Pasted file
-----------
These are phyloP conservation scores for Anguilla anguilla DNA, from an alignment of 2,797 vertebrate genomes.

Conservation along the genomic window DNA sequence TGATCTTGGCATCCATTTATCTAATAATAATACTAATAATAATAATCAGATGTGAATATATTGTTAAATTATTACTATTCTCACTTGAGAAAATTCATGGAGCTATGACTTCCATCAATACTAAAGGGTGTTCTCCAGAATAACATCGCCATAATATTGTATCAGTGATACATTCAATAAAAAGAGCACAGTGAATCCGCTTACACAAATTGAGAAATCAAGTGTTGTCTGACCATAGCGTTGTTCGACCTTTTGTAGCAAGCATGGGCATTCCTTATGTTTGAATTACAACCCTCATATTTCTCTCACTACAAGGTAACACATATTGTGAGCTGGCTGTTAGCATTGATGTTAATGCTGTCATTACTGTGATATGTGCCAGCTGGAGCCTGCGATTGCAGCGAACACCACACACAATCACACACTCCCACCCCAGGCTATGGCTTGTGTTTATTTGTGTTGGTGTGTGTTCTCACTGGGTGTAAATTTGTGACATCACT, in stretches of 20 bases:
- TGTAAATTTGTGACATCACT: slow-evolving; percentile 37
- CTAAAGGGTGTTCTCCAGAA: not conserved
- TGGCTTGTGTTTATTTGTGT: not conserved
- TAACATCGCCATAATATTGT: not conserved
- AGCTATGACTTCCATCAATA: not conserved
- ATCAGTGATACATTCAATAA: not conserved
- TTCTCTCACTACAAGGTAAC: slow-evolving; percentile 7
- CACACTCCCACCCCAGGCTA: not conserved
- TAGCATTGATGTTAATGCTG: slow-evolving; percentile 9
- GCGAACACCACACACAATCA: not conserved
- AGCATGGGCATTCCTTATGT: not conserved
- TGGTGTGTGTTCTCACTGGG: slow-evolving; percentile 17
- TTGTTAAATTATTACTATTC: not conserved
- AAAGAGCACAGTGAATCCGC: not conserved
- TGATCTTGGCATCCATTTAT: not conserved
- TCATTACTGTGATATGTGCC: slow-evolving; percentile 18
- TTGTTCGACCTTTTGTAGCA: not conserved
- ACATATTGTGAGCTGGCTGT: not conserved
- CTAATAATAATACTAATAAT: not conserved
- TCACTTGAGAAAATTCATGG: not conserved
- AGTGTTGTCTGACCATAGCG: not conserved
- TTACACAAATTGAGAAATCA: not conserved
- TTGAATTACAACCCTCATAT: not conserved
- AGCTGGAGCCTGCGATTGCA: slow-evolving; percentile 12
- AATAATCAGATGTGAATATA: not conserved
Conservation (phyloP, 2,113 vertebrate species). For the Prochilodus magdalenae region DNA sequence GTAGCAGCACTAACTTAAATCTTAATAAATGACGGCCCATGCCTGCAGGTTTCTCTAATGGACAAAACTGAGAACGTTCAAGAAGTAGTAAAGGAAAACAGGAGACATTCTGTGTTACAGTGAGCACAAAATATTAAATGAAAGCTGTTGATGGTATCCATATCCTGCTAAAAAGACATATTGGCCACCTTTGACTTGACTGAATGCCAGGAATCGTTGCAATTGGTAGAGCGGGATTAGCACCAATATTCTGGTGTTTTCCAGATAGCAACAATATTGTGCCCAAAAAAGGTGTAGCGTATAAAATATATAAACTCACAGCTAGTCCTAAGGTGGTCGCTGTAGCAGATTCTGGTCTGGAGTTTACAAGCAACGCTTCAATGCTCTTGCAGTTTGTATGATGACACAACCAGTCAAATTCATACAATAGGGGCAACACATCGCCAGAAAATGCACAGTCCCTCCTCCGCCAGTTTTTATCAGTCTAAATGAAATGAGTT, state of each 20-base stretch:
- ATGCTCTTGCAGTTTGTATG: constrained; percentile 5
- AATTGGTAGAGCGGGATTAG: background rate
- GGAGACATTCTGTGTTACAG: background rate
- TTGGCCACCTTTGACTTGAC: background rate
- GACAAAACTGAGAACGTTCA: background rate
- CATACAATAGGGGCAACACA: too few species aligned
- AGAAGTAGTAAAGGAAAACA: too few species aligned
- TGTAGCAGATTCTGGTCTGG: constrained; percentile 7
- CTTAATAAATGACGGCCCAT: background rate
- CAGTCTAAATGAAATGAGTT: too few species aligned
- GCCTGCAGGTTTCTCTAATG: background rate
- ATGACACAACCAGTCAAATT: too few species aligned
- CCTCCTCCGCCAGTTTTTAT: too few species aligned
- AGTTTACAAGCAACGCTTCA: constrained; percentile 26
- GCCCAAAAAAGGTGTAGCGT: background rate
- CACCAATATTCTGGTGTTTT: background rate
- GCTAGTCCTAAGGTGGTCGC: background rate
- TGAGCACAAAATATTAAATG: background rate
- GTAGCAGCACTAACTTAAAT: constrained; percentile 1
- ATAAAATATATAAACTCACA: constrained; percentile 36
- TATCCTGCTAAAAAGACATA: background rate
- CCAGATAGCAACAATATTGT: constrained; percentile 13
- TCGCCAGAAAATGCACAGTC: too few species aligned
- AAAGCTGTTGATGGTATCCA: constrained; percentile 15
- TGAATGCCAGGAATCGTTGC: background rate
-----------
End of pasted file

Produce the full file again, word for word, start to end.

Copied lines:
These are phyloP conservation scores for Anguilla anguilla DNA, from an alignment of 2,797 vertebrate genomes.

Conservation along the genomic window DNA sequence TGATCTTGGCATCCATTTATCTAATAATAATACTAATAATAATAATCAGATGTGAATATATTGTTAAATTATTACTATTCTCACTTGAGAAAATTCATGGAGCTATGACTTCCATCAATACTAAAGGGTGTTCTCCAGAATAACATCGCCATAATATTGTATCAGTGATACATTCAATAAAAAGAGCACAGTGAATCCGCTTACACAAATTGAGAAATCAAGTGTTGTCTGACCATAGCGTTGTTCGACCTTTTGTAGCAAGCATGGGCATTCCTTATGTTTGAATTACAACCCTCATATTTCTCTCACTACAAGGTAACACATATTGTGAGCTGGCTGTTAGCATTGATGTTAATGCTGTCATTACTGTGATATGTGCCAGCTGGAGCCTGCGATTGCAGCGAACACCACACACAATCACACACTCCCACCCCAGGCTATGGCTTGTGTTTATTTGTGTTGGTGTGTGTTCTCACTGGGTGTAAATTTGTGACATCACT, in stretches of 20 bases:
- TGTAAATTTGTGACATCACT: slow-evolving; percentile 37
- CTAAAGGGTGTTCTCCAGAA: not conserved
- TGGCTTGTGTTTATTTGTGT: not conserved
- TAACATCGCCATAATATTGT: not conserved
- AGCTATGACTTCCATCAATA: not conserved
- ATCAGTGATACATTCAATAA: not conserved
- TTCTCTCACTACAAGGTAAC: slow-evolving; percentile 7
- CACACTCCCACCCCAGGCTA: not conserved
- TAGCATTGATGTTAATGCTG: slow-evolving; percentile 9
- GCGAACACCACACACAATCA: not conserved
- AGCATGGGCATTCCTTATGT: not conserved
- TGGTGTGTGTTCTCACTGGG: slow-evolving; percentile 17
- TTGTTAAATTATTACTATTC: not conserved
- AAAGAGCACAGTGAATCCGC: not conserved
- TGATCTTGGCATCCATTTAT: not conserved
- TCATTACTGTGATATGTGCC: slow-evolving; percentile 18
- TTGTTCGACCTTTTGTAGCA: not conserved
- ACATATTGTGAGCTGGCTGT: not conserved
- CTAATAATAATACTAATAAT: not conserved
- TCACTTGAGAAAATTCATGG: not conserved
- AGTGTTGTCTGACCATAGCG: not conserved
- TTACACAAATTGAGAAATCA: not conserved
- TTGAATTACAACCCTCATAT: not conserved
- AGCTGGAGCCTGCGATTGCA: slow-evolving; percentile 12
- AATAATCAGATGTGAATATA: not conserved
Conservation (phyloP, 2,113 vertebrate species). For the Prochilodus magdalenae region DNA sequence GTAGCAGCACTAACTTAAATCTTAATAAATGACGGCCCATGCCTGCAGGTTTCTCTAATGGACAAAACTGAGAACGTTCAAGAAGTAGTAAAGGAAAACAGGAGACATTCTGTGTTACAGTGAGCACAAAATATTAAATGAAAGCTGTTGATGGTATCCATATCCTGCTAAAAAGACATATTGGCCACCTTTGACTTGACTGAATGCCAGGAATCGTTGCAATTGGTAGAGCGGGATTAGCACCAATATTCTGGTGTTTTCCAGATAGCAACAATATTGTGCCCAAAAAAGGTGTAGCGTATAAAATATATAAACTCACAGCTAGTCCTAAGGTGGTCGCTGTAGCAGATTCTGGTCTGGAGTTTACAAGCAACGCTTCAATGCTCTTGCAGTTTGTATGATGACACAACCAGTCAAATTCATACAATAGGGGCAACACATCGCCAGAAAATGCACAGTCCCTCCTCCGCCAGTTTTTATCAGTCTAAATGAAATGAGTT, state of each 20-base stretch:
- ATGCTCTTGCAGTTTGTATG: constrained; percentile 5
- AATTGGTAGAGCGGGATTAG: background rate
- GGAGACATTCTGTGTTACAG: background rate
- TTGGCCACCTTTGACTTGAC: background rate
- GACAAAACTGAGAACGTTCA: background rate
- CATACAATAGGGGCAACACA: too few species aligned
- AGAAGTAGTAAAGGAAAACA: too few species aligned
- TGTAGCAGATTCTGGTCTGG: constrained; percentile 7
- CTTAATAAATGACGGCCCAT: background rate
- CAGTCTAAATGAAATGAGTT: too few species aligned
- GCCTGCAGGTTTCTCTAATG: background rate
- ATGACACAACCAGTCAAATT: too few species aligned
- CCTCCTCCGCCAGTTTTTAT: too few species aligned
- AGTTTACAAGCAACGCTTCA: constrained; percentile 26
- GCCCAAAAAAGGTGTAGCGT: background rate
- CACCAATATTCTGGTGTTTT: background rate
- GCTAGTCCTAAGGTGGTCGC: background rate
- TGAGCACAAAATATTAAATG: background rate
- GTAGCAGCACTAACTTAAAT: constrained; percentile 1
- ATAAAATATATAAACTCACA: constrained; percentile 36
- TATCCTGCTAAAAAGACATA: background rate
- CCAGATAGCAACAATATTGT: constrained; percentile 13
- TCGCCAGAAAATGCACAGTC: too few species aligned
- AAAGCTGTTGATGGTATCCA: constrained; percentile 15
- TGAATGCCAGGAATCGTTGC: background rate